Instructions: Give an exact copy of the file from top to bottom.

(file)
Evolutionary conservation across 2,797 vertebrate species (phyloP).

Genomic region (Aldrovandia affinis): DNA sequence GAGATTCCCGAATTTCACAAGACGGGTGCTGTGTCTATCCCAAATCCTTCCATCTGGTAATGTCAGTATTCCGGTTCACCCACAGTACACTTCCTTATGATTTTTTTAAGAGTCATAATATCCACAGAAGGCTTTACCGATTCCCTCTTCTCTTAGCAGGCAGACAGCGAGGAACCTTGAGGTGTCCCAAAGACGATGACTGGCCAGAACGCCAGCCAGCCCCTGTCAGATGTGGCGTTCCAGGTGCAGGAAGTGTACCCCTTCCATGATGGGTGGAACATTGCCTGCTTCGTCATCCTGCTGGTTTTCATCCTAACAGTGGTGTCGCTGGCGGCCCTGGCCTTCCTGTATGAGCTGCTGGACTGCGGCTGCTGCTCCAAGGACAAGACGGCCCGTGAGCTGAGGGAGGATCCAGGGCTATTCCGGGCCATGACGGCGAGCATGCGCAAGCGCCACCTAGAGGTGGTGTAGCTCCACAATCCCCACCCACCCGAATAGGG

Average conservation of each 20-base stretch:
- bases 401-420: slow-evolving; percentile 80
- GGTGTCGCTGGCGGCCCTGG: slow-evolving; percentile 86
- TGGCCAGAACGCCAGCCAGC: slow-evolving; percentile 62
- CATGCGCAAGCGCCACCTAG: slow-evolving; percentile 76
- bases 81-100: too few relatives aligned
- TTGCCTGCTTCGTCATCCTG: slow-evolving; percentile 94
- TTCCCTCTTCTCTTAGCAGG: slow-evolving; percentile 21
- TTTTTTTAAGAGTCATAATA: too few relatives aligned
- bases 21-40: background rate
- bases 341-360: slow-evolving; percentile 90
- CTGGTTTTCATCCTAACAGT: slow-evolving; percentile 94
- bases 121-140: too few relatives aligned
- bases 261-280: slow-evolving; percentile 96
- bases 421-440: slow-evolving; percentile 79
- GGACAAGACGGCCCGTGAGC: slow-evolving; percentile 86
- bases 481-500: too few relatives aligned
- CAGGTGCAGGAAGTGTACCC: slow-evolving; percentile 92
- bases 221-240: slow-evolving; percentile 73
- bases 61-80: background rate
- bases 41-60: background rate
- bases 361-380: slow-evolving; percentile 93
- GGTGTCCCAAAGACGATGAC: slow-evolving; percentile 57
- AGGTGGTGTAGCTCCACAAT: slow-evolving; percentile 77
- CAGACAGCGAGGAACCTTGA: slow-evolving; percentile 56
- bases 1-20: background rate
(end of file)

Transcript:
Evolutionary conservation across 2,797 vertebrate species (phyloP).

Genomic region (Aldrovandia affinis): DNA sequence GAGATTCCCGAATTTCACAAGACGGGTGCTGTGTCTATCCCAAATCCTTCCATCTGGTAATGTCAGTATTCCGGTTCACCCACAGTACACTTCCTTATGATTTTTTTAAGAGTCATAATATCCACAGAAGGCTTTACCGATTCCCTCTTCTCTTAGCAGGCAGACAGCGAGGAACCTTGAGGTGTCCCAAAGACGATGACTGGCCAGAACGCCAGCCAGCCCCTGTCAGATGTGGCGTTCCAGGTGCAGGAAGTGTACCCCTTCCATGATGGGTGGAACATTGCCTGCTTCGTCATCCTGCTGGTTTTCATCCTAACAGTGGTGTCGCTGGCGGCCCTGGCCTTCCTGTATGAGCTGCTGGACTGCGGCTGCTGCTCCAAGGACAAGACGGCCCGTGAGCTGAGGGAGGATCCAGGGCTATTCCGGGCCATGACGGCGAGCATGCGCAAGCGCCACCTAGAGGTGGTGTAGCTCCACAATCCCCACCCACCCGAATAGGG

Average conservation of each 20-base stretch:
- bases 401-420: slow-evolving; percentile 80
- GGTGTCGCTGGCGGCCCTGG: slow-evolving; percentile 86
- TGGCCAGAACGCCAGCCAGC: slow-evolving; percentile 62
- CATGCGCAAGCGCCACCTAG: slow-evolving; percentile 76
- bases 81-100: too few relatives aligned
- TTGCCTGCTTCGTCATCCTG: slow-evolving; percentile 94
- TTCCCTCTTCTCTTAGCAGG: slow-evolving; percentile 21
- TTTTTTTAAGAGTCATAATA: too few relatives aligned
- bases 21-40: background rate
- bases 341-360: slow-evolving; percentile 90
- CTGGTTTTCATCCTAACAGT: slow-evolving; percentile 94
- bases 121-140: too few relatives aligned
- bases 261-280: slow-evolving; percentile 96
- bases 421-440: slow-evolving; percentile 79
- GGACAAGACGGCCCGTGAGC: slow-evolving; percentile 86
- bases 481-500: too few relatives aligned
- CAGGTGCAGGAAGTGTACCC: slow-evolving; percentile 92
- bases 221-240: slow-evolving; percentile 73
- bases 61-80: background rate
- bases 41-60: background rate
- bases 361-380: slow-evolving; percentile 93
- GGTGTCCCAAAGACGATGAC: slow-evolving; percentile 57
- AGGTGGTGTAGCTCCACAAT: slow-evolving; percentile 77
- CAGACAGCGAGGAACCTTGA: slow-evolving; percentile 56
- bases 1-20: background rate